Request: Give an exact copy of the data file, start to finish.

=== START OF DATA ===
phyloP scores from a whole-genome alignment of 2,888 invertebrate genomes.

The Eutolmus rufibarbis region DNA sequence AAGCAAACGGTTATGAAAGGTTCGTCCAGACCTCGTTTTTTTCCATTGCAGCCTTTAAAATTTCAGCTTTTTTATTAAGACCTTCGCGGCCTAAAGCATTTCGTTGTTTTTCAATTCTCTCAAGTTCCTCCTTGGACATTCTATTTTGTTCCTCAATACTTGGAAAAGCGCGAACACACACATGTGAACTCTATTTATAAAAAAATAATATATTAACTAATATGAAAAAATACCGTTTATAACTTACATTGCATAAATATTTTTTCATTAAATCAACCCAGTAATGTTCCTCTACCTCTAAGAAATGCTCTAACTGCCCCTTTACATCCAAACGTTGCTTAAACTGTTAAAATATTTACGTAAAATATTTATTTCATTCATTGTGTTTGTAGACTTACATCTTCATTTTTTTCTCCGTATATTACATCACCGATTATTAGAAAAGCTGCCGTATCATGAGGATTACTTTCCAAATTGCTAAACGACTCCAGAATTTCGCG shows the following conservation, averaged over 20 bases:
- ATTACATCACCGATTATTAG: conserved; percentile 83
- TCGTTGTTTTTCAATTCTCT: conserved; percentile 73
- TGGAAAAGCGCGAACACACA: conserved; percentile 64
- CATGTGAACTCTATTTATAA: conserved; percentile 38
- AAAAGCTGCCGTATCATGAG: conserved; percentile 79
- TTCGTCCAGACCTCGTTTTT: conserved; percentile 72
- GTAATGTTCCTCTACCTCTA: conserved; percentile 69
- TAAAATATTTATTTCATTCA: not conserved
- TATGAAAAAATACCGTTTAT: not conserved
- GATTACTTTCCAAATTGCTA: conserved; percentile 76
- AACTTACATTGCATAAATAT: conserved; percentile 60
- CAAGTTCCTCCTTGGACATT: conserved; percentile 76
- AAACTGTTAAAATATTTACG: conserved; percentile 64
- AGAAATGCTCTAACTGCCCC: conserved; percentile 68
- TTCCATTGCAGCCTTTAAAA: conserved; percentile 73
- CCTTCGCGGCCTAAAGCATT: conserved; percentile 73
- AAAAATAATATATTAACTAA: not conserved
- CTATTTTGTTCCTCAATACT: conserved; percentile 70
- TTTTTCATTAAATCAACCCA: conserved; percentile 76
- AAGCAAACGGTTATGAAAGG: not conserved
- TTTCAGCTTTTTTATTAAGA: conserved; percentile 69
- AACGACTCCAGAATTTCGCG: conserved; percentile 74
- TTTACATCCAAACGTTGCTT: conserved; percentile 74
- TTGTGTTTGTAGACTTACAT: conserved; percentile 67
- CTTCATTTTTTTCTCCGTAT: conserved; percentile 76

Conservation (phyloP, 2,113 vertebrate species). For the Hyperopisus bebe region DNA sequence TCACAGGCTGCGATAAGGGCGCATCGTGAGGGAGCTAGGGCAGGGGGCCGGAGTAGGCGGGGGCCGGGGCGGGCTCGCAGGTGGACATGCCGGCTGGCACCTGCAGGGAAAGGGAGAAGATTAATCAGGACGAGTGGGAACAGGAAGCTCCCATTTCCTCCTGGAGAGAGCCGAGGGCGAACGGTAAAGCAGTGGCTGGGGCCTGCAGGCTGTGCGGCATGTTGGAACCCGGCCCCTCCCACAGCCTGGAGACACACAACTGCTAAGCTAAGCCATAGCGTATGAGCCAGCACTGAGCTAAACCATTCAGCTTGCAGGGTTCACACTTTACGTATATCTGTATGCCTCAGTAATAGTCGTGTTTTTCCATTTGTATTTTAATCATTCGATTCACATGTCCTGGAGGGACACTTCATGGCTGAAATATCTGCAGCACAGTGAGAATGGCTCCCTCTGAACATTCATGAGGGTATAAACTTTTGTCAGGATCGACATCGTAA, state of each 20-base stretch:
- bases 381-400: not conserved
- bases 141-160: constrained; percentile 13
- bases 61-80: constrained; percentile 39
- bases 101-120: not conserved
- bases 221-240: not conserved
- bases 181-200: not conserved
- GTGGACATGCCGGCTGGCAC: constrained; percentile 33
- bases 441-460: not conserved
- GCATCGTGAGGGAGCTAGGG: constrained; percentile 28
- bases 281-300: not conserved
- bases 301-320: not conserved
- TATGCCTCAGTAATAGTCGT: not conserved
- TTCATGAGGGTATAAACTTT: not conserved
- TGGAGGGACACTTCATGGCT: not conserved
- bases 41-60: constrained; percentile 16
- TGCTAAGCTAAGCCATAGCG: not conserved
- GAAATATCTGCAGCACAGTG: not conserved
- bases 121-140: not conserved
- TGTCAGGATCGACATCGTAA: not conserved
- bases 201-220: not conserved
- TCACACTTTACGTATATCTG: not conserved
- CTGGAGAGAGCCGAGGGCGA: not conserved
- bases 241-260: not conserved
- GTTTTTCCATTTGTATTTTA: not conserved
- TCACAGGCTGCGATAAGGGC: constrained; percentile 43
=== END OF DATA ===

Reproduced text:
phyloP scores from a whole-genome alignment of 2,888 invertebrate genomes.

The Eutolmus rufibarbis region DNA sequence AAGCAAACGGTTATGAAAGGTTCGTCCAGACCTCGTTTTTTTCCATTGCAGCCTTTAAAATTTCAGCTTTTTTATTAAGACCTTCGCGGCCTAAAGCATTTCGTTGTTTTTCAATTCTCTCAAGTTCCTCCTTGGACATTCTATTTTGTTCCTCAATACTTGGAAAAGCGCGAACACACACATGTGAACTCTATTTATAAAAAAATAATATATTAACTAATATGAAAAAATACCGTTTATAACTTACATTGCATAAATATTTTTTCATTAAATCAACCCAGTAATGTTCCTCTACCTCTAAGAAATGCTCTAACTGCCCCTTTACATCCAAACGTTGCTTAAACTGTTAAAATATTTACGTAAAATATTTATTTCATTCATTGTGTTTGTAGACTTACATCTTCATTTTTTTCTCCGTATATTACATCACCGATTATTAGAAAAGCTGCCGTATCATGAGGATTACTTTCCAAATTGCTAAACGACTCCAGAATTTCGCG shows the following conservation, averaged over 20 bases:
- ATTACATCACCGATTATTAG: conserved; percentile 83
- TCGTTGTTTTTCAATTCTCT: conserved; percentile 73
- TGGAAAAGCGCGAACACACA: conserved; percentile 64
- CATGTGAACTCTATTTATAA: conserved; percentile 38
- AAAAGCTGCCGTATCATGAG: conserved; percentile 79
- TTCGTCCAGACCTCGTTTTT: conserved; percentile 72
- GTAATGTTCCTCTACCTCTA: conserved; percentile 69
- TAAAATATTTATTTCATTCA: not conserved
- TATGAAAAAATACCGTTTAT: not conserved
- GATTACTTTCCAAATTGCTA: conserved; percentile 76
- AACTTACATTGCATAAATAT: conserved; percentile 60
- CAAGTTCCTCCTTGGACATT: conserved; percentile 76
- AAACTGTTAAAATATTTACG: conserved; percentile 64
- AGAAATGCTCTAACTGCCCC: conserved; percentile 68
- TTCCATTGCAGCCTTTAAAA: conserved; percentile 73
- CCTTCGCGGCCTAAAGCATT: conserved; percentile 73
- AAAAATAATATATTAACTAA: not conserved
- CTATTTTGTTCCTCAATACT: conserved; percentile 70
- TTTTTCATTAAATCAACCCA: conserved; percentile 76
- AAGCAAACGGTTATGAAAGG: not conserved
- TTTCAGCTTTTTTATTAAGA: conserved; percentile 69
- AACGACTCCAGAATTTCGCG: conserved; percentile 74
- TTTACATCCAAACGTTGCTT: conserved; percentile 74
- TTGTGTTTGTAGACTTACAT: conserved; percentile 67
- CTTCATTTTTTTCTCCGTAT: conserved; percentile 76

Conservation (phyloP, 2,113 vertebrate species). For the Hyperopisus bebe region DNA sequence TCACAGGCTGCGATAAGGGCGCATCGTGAGGGAGCTAGGGCAGGGGGCCGGAGTAGGCGGGGGCCGGGGCGGGCTCGCAGGTGGACATGCCGGCTGGCACCTGCAGGGAAAGGGAGAAGATTAATCAGGACGAGTGGGAACAGGAAGCTCCCATTTCCTCCTGGAGAGAGCCGAGGGCGAACGGTAAAGCAGTGGCTGGGGCCTGCAGGCTGTGCGGCATGTTGGAACCCGGCCCCTCCCACAGCCTGGAGACACACAACTGCTAAGCTAAGCCATAGCGTATGAGCCAGCACTGAGCTAAACCATTCAGCTTGCAGGGTTCACACTTTACGTATATCTGTATGCCTCAGTAATAGTCGTGTTTTTCCATTTGTATTTTAATCATTCGATTCACATGTCCTGGAGGGACACTTCATGGCTGAAATATCTGCAGCACAGTGAGAATGGCTCCCTCTGAACATTCATGAGGGTATAAACTTTTGTCAGGATCGACATCGTAA, state of each 20-base stretch:
- bases 381-400: not conserved
- bases 141-160: constrained; percentile 13
- bases 61-80: constrained; percentile 39
- bases 101-120: not conserved
- bases 221-240: not conserved
- bases 181-200: not conserved
- GTGGACATGCCGGCTGGCAC: constrained; percentile 33
- bases 441-460: not conserved
- GCATCGTGAGGGAGCTAGGG: constrained; percentile 28
- bases 281-300: not conserved
- bases 301-320: not conserved
- TATGCCTCAGTAATAGTCGT: not conserved
- TTCATGAGGGTATAAACTTT: not conserved
- TGGAGGGACACTTCATGGCT: not conserved
- bases 41-60: constrained; percentile 16
- TGCTAAGCTAAGCCATAGCG: not conserved
- GAAATATCTGCAGCACAGTG: not conserved
- bases 121-140: not conserved
- TGTCAGGATCGACATCGTAA: not conserved
- bases 201-220: not conserved
- TCACACTTTACGTATATCTG: not conserved
- CTGGAGAGAGCCGAGGGCGA: not conserved
- bases 241-260: not conserved
- GTTTTTCCATTTGTATTTTA: not conserved
- TCACAGGCTGCGATAAGGGC: constrained; percentile 43